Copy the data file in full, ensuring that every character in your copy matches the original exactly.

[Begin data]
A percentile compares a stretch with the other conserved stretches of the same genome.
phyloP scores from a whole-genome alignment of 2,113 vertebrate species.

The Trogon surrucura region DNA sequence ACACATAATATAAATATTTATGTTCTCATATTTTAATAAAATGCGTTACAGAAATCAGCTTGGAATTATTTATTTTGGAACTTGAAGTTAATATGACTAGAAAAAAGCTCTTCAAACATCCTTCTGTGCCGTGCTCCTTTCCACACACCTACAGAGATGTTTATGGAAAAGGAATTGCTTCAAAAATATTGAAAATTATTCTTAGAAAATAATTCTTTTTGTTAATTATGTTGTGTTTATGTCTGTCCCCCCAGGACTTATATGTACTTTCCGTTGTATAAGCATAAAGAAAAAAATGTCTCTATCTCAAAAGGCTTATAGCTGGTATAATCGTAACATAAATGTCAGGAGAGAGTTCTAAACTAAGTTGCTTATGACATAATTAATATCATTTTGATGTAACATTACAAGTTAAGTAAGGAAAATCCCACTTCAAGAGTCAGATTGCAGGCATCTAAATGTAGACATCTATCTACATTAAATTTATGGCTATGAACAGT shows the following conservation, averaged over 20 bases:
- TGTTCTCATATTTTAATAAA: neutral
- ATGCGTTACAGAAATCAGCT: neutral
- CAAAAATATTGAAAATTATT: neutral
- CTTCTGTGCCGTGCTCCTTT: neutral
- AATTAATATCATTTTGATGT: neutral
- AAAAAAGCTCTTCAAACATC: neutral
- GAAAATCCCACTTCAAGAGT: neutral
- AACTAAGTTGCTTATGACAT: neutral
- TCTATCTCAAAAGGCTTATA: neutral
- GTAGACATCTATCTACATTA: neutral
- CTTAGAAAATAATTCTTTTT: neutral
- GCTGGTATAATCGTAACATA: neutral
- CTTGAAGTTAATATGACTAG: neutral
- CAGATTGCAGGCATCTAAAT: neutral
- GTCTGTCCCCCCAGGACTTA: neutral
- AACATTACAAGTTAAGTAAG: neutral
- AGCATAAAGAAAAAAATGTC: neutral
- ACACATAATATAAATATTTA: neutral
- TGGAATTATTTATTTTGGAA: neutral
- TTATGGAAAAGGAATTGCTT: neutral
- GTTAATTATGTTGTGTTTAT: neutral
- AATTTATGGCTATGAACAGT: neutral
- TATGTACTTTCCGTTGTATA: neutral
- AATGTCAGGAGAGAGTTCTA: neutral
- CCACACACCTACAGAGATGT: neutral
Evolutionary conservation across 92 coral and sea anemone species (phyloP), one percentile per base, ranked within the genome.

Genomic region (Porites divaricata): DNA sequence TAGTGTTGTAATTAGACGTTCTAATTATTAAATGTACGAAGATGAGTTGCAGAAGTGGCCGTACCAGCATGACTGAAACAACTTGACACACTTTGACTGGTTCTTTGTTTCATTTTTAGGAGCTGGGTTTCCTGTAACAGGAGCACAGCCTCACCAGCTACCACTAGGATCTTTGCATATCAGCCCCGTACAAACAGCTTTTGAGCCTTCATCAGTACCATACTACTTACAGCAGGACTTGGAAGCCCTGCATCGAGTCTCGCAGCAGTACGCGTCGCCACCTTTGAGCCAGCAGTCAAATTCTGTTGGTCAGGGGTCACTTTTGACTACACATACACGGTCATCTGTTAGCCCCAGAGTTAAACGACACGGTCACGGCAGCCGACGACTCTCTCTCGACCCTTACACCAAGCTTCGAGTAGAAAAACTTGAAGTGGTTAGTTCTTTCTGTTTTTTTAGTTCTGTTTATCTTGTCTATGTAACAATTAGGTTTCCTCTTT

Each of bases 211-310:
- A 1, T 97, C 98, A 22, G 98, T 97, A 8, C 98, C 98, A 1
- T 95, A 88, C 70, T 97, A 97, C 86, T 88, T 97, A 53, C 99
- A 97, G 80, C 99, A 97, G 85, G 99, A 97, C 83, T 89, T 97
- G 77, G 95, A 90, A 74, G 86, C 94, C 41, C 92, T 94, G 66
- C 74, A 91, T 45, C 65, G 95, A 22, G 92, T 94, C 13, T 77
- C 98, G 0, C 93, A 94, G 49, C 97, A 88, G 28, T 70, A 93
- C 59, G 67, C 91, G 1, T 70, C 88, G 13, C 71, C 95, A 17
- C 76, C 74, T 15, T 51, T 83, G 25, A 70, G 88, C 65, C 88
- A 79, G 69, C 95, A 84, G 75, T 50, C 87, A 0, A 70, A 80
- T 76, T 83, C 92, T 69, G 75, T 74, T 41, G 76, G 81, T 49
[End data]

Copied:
A percentile compares a stretch with the other conserved stretches of the same genome.
phyloP scores from a whole-genome alignment of 2,113 vertebrate species.

The Trogon surrucura region DNA sequence ACACATAATATAAATATTTATGTTCTCATATTTTAATAAAATGCGTTACAGAAATCAGCTTGGAATTATTTATTTTGGAACTTGAAGTTAATATGACTAGAAAAAAGCTCTTCAAACATCCTTCTGTGCCGTGCTCCTTTCCACACACCTACAGAGATGTTTATGGAAAAGGAATTGCTTCAAAAATATTGAAAATTATTCTTAGAAAATAATTCTTTTTGTTAATTATGTTGTGTTTATGTCTGTCCCCCCAGGACTTATATGTACTTTCCGTTGTATAAGCATAAAGAAAAAAATGTCTCTATCTCAAAAGGCTTATAGCTGGTATAATCGTAACATAAATGTCAGGAGAGAGTTCTAAACTAAGTTGCTTATGACATAATTAATATCATTTTGATGTAACATTACAAGTTAAGTAAGGAAAATCCCACTTCAAGAGTCAGATTGCAGGCATCTAAATGTAGACATCTATCTACATTAAATTTATGGCTATGAACAGT shows the following conservation, averaged over 20 bases:
- TGTTCTCATATTTTAATAAA: neutral
- ATGCGTTACAGAAATCAGCT: neutral
- CAAAAATATTGAAAATTATT: neutral
- CTTCTGTGCCGTGCTCCTTT: neutral
- AATTAATATCATTTTGATGT: neutral
- AAAAAAGCTCTTCAAACATC: neutral
- GAAAATCCCACTTCAAGAGT: neutral
- AACTAAGTTGCTTATGACAT: neutral
- TCTATCTCAAAAGGCTTATA: neutral
- GTAGACATCTATCTACATTA: neutral
- CTTAGAAAATAATTCTTTTT: neutral
- GCTGGTATAATCGTAACATA: neutral
- CTTGAAGTTAATATGACTAG: neutral
- CAGATTGCAGGCATCTAAAT: neutral
- GTCTGTCCCCCCAGGACTTA: neutral
- AACATTACAAGTTAAGTAAG: neutral
- AGCATAAAGAAAAAAATGTC: neutral
- ACACATAATATAAATATTTA: neutral
- TGGAATTATTTATTTTGGAA: neutral
- TTATGGAAAAGGAATTGCTT: neutral
- GTTAATTATGTTGTGTTTAT: neutral
- AATTTATGGCTATGAACAGT: neutral
- TATGTACTTTCCGTTGTATA: neutral
- AATGTCAGGAGAGAGTTCTA: neutral
- CCACACACCTACAGAGATGT: neutral
Evolutionary conservation across 92 coral and sea anemone species (phyloP), one percentile per base, ranked within the genome.

Genomic region (Porites divaricata): DNA sequence TAGTGTTGTAATTAGACGTTCTAATTATTAAATGTACGAAGATGAGTTGCAGAAGTGGCCGTACCAGCATGACTGAAACAACTTGACACACTTTGACTGGTTCTTTGTTTCATTTTTAGGAGCTGGGTTTCCTGTAACAGGAGCACAGCCTCACCAGCTACCACTAGGATCTTTGCATATCAGCCCCGTACAAACAGCTTTTGAGCCTTCATCAGTACCATACTACTTACAGCAGGACTTGGAAGCCCTGCATCGAGTCTCGCAGCAGTACGCGTCGCCACCTTTGAGCCAGCAGTCAAATTCTGTTGGTCAGGGGTCACTTTTGACTACACATACACGGTCATCTGTTAGCCCCAGAGTTAAACGACACGGTCACGGCAGCCGACGACTCTCTCTCGACCCTTACACCAAGCTTCGAGTAGAAAAACTTGAAGTGGTTAGTTCTTTCTGTTTTTTTAGTTCTGTTTATCTTGTCTATGTAACAATTAGGTTTCCTCTTT

Each of bases 211-310:
- A 1, T 97, C 98, A 22, G 98, T 97, A 8, C 98, C 98, A 1
- T 95, A 88, C 70, T 97, A 97, C 86, T 88, T 97, A 53, C 99
- A 97, G 80, C 99, A 97, G 85, G 99, A 97, C 83, T 89, T 97
- G 77, G 95, A 90, A 74, G 86, C 94, C 41, C 92, T 94, G 66
- C 74, A 91, T 45, C 65, G 95, A 22, G 92, T 94, C 13, T 77
- C 98, G 0, C 93, A 94, G 49, C 97, A 88, G 28, T 70, A 93
- C 59, G 67, C 91, G 1, T 70, C 88, G 13, C 71, C 95, A 17
- C 76, C 74, T 15, T 51, T 83, G 25, A 70, G 88, C 65, C 88
- A 79, G 69, C 95, A 84, G 75, T 50, C 87, A 0, A 70, A 80
- T 76, T 83, C 92, T 69, G 75, T 74, T 41, G 76, G 81, T 49